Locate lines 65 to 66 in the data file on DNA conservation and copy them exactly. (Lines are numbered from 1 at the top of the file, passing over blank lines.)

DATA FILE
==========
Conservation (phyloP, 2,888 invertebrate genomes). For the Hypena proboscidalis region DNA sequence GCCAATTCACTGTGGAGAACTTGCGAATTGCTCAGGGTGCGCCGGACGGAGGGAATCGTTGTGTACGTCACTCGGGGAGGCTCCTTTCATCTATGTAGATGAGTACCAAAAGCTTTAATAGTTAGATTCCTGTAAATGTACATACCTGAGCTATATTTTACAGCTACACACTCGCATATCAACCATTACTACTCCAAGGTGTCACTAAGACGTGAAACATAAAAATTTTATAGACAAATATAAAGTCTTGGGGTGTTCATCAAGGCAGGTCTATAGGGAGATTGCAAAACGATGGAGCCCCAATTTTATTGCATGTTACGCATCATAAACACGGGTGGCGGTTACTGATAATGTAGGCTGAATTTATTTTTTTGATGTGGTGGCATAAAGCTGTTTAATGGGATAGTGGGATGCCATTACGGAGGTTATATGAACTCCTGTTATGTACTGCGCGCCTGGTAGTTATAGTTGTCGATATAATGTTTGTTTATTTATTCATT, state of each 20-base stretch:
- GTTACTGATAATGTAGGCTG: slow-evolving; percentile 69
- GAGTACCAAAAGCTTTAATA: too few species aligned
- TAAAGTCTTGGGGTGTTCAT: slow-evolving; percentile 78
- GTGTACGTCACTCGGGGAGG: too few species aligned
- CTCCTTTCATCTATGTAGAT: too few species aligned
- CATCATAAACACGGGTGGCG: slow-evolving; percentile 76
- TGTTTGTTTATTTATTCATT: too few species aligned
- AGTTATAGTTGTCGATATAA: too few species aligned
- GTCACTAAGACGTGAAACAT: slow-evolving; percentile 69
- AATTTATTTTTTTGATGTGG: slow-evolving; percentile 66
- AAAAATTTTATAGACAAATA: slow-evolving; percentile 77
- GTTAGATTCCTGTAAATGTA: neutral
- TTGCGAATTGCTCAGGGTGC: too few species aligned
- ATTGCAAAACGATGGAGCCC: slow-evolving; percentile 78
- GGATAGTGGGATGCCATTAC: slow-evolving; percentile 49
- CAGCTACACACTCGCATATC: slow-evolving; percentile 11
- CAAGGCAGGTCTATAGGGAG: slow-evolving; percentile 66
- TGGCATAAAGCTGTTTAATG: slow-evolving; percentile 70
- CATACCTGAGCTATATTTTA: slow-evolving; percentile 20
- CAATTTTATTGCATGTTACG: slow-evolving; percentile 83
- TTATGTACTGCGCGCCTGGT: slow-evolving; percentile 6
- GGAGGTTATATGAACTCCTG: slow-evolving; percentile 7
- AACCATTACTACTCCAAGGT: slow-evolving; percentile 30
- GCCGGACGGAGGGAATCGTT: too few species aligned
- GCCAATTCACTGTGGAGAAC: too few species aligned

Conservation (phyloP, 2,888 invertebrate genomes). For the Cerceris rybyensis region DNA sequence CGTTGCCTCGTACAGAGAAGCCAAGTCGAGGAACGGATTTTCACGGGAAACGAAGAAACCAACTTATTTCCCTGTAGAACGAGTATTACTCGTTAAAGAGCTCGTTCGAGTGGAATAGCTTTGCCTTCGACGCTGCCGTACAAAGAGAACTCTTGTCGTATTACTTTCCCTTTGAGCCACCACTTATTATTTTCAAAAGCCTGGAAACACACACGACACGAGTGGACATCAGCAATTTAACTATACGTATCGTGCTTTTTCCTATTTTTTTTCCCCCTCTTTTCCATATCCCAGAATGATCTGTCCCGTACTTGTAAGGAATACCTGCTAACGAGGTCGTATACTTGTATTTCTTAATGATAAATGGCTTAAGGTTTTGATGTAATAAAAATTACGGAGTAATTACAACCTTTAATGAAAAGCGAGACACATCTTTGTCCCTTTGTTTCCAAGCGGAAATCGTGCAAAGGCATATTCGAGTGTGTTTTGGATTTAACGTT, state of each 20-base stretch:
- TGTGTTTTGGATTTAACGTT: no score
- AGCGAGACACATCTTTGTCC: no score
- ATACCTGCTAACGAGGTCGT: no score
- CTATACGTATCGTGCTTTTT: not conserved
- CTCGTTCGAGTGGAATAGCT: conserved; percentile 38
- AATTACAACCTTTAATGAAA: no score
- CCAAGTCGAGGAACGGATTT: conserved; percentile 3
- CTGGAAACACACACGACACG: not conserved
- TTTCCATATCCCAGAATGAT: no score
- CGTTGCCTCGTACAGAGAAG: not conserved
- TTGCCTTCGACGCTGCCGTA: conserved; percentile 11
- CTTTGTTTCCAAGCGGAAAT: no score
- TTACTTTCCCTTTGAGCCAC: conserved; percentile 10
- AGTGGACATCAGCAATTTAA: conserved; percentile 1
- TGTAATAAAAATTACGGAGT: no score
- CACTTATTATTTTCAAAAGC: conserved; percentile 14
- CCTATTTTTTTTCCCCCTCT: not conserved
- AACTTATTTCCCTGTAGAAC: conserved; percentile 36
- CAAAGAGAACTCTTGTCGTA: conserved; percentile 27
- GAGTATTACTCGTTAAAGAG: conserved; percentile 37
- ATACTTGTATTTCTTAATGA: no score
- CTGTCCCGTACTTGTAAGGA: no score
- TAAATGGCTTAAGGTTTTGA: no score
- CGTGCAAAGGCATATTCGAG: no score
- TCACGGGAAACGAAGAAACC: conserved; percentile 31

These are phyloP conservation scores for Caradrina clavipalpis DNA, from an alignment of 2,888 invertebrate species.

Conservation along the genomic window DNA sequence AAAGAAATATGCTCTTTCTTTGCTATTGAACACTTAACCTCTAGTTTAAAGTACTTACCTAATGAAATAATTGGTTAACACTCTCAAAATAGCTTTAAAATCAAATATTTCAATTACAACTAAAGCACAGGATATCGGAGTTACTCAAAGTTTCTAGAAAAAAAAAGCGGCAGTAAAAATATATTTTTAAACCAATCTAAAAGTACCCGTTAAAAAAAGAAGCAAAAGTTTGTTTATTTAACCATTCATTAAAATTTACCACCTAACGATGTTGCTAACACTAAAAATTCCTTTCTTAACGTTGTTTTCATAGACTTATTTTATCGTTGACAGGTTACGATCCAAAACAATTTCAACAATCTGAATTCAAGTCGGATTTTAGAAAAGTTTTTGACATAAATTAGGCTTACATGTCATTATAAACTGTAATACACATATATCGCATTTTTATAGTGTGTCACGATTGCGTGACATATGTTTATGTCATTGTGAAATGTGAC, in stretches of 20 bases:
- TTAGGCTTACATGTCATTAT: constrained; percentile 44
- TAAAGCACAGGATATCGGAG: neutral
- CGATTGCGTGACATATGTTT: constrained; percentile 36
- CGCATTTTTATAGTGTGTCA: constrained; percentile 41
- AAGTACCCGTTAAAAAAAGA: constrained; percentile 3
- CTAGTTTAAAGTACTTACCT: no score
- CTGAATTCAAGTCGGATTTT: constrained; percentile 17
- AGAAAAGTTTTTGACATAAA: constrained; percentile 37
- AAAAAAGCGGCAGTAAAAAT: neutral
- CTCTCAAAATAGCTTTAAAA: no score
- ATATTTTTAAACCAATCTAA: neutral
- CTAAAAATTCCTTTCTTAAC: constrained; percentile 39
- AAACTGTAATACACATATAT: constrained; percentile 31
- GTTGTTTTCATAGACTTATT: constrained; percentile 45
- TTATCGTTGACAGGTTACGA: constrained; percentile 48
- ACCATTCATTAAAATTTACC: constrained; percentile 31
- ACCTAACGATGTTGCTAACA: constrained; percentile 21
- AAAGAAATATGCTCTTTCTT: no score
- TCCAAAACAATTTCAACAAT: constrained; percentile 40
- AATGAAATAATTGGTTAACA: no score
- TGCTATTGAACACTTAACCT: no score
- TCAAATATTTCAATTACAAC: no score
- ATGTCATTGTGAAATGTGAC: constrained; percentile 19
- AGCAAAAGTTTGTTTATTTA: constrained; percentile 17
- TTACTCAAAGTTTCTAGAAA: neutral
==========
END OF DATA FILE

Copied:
- ATATTTTTAAACCAATCTAA: neutral
- CTAAAAATTCCTTTCTTAAC: constrained; percentile 39